1975     February 16     The NZ government charter was extended for a further twelve months.

1976     March 3     The NZ government announced that her charter would be extended for a short period until a suitable replacement could be found and made ready.

1976     January 31    In the preceeding twelve months she had earned $6.3 million but had cost $10 million to run.

1976     September 14     The last sailing from the port of Lyttelton. Her 267 passengers, with an unknown number of non-paying revellers, partied in the A deck lounge until after 4 a.m. to the music of The Opposition. The part was thrown by the crew who "had a quick whip around to buy the necessary refreshments." The Steamer Express service was officially dead.

During the four years of her service she carried a total of 832,260 passengers and 139,656 vehicles, but with a passenger average was only 397 a voyage she proved unprofitable. The vessel arrived back in Wellington on September the 15th and preparations for her return voyage to the U.K. were undertaken.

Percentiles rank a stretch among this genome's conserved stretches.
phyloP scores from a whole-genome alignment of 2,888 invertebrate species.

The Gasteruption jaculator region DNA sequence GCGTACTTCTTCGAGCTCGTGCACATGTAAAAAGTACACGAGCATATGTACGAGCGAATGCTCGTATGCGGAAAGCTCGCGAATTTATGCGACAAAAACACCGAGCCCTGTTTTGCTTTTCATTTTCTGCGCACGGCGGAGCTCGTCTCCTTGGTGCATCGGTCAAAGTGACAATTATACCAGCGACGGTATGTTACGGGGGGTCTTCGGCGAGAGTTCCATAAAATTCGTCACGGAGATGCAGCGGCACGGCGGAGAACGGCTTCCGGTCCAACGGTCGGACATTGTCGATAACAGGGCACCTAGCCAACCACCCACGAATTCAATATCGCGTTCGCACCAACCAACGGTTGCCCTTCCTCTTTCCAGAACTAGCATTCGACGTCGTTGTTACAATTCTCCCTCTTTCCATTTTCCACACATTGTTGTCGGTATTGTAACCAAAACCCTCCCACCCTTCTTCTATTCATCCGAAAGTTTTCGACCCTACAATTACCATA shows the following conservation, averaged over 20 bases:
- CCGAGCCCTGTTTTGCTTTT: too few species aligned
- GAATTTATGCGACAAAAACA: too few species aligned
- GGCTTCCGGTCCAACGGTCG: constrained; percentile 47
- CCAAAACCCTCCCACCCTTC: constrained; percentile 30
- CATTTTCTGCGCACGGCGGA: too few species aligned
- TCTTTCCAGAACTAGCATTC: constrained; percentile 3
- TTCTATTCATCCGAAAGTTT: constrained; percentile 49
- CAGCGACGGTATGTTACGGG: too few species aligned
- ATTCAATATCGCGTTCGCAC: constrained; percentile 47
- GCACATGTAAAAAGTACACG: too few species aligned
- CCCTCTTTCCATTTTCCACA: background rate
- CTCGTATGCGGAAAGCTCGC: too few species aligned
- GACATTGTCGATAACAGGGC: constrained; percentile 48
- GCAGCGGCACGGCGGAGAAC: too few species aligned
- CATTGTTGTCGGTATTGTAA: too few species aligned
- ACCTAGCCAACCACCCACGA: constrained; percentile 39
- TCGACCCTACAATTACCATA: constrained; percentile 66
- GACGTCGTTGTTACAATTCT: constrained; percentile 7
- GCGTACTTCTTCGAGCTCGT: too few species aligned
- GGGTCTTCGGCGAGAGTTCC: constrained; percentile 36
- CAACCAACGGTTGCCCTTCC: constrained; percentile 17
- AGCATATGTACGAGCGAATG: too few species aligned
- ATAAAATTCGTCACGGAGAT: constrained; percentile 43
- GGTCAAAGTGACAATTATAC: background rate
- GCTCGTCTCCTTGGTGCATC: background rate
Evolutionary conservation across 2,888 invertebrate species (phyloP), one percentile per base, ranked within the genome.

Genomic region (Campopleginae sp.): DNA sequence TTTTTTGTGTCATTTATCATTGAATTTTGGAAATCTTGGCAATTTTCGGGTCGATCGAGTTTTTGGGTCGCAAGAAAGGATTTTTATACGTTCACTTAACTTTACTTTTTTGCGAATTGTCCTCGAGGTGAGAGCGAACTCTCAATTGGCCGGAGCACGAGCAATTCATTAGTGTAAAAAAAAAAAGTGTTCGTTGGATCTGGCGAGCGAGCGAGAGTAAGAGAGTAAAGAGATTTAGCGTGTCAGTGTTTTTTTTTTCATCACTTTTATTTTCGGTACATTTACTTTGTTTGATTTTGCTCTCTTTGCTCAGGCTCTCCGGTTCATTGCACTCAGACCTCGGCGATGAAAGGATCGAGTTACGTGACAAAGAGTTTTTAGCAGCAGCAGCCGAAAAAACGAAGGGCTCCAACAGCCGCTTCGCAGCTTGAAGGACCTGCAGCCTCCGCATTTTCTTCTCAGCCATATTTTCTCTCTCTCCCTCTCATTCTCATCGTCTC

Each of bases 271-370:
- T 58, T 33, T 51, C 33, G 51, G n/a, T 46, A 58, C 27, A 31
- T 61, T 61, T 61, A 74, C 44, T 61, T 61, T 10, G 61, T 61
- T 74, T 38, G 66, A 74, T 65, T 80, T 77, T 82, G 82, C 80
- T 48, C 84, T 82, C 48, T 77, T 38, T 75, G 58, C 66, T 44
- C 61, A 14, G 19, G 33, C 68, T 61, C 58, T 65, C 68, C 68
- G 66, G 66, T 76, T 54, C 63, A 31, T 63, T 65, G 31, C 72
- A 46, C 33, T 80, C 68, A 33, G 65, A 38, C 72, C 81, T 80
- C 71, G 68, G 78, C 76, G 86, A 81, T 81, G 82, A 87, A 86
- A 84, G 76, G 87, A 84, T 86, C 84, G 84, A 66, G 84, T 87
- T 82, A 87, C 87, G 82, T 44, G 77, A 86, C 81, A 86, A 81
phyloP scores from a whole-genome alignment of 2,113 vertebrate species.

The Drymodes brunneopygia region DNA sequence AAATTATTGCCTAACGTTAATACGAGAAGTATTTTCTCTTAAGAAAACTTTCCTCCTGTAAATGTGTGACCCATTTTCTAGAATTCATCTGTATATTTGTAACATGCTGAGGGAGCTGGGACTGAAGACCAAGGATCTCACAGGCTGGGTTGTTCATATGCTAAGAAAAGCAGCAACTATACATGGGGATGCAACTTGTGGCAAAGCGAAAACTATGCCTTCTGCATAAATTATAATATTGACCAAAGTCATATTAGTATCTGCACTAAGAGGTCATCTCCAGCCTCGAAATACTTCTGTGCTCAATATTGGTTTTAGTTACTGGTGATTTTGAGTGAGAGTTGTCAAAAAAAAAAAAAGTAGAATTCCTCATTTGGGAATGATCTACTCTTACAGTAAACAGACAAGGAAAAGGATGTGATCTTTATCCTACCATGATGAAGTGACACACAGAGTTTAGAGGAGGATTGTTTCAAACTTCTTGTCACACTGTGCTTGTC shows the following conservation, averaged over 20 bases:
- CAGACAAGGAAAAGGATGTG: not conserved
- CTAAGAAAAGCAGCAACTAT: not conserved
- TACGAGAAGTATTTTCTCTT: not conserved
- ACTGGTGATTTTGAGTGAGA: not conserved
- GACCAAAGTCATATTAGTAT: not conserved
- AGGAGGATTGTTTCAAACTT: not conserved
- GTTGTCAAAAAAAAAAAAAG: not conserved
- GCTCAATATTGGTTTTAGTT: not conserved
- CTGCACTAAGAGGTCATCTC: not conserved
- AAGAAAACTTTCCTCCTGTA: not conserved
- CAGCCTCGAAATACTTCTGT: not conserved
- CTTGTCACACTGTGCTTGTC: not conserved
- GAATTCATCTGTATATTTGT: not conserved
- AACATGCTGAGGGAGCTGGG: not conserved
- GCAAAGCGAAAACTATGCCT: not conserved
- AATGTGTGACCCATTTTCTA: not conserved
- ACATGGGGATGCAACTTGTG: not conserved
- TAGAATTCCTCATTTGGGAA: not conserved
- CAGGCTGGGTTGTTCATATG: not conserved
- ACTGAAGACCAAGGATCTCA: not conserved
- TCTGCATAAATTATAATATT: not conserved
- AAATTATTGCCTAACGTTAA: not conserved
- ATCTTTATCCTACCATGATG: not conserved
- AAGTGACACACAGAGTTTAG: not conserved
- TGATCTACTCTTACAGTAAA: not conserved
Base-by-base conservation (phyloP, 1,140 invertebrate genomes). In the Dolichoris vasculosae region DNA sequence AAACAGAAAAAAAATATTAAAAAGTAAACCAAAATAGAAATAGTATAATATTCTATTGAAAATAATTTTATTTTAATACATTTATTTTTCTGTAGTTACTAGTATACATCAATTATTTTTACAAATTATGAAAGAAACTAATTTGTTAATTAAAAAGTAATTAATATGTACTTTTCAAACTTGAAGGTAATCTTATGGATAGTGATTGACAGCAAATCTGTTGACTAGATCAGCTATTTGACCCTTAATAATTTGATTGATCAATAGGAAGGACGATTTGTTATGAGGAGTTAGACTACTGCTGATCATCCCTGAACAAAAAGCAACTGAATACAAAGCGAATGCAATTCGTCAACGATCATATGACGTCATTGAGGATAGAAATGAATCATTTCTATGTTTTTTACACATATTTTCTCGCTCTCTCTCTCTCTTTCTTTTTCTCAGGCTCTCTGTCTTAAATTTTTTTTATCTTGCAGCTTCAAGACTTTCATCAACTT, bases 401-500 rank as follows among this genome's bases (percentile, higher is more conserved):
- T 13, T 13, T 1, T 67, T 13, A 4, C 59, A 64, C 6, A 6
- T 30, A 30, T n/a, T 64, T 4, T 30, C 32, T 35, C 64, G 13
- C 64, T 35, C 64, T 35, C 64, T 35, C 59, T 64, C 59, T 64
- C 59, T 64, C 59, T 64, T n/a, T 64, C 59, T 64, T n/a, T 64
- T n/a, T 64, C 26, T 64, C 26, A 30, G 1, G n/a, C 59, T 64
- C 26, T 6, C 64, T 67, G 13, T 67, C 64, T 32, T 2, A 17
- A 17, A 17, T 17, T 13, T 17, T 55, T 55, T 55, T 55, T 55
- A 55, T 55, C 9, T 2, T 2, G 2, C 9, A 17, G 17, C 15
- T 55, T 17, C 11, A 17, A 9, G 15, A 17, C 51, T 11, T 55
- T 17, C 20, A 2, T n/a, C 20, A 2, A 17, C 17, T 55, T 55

Enlarged 1972 image opens in new window
Enlarged image opens in new window

It was decided to lay the vessel up as no intersted purchaser had come forward.  By relocating the vessel to Europe, it was hoped tod improve the possibility of attracting a suitable buyer.  All the large spare gear such as spare tail shafts, propellers plus the other spares from ashore were stowed aboard.

On the evening of Friday the 17th of September the Rangatira sailed from Wellington for the last time.  The voyage to the U.K was via Papeete, then through the Panama Canal to Falmouth where she arrived on the 17th of October to lay up and await a buyer.   Cold weather at the end of the year caused a burst pipe in the sprinkler system which flooded some of the passenger accommodation.

A cartoon from the Auckland Star of the 16th of June 1976.

It shows a man standing marooned on the South Island with a barrel of water, salt beef and hard biscuits, while the North Island (as a ship) steams away.

1977     A charter for 12 months with right of renewal was arranged with Sea Truck Trading A/S of Stavanger Norway to use the vessel as an accommodation ship at the building site of an oil production platform at Loch Kishorn on Scotland's West Coast.  Alterations to the ships cafeteria was made at Falmouth prior to leaving Falmouth on March the 12th for the two-day voyage.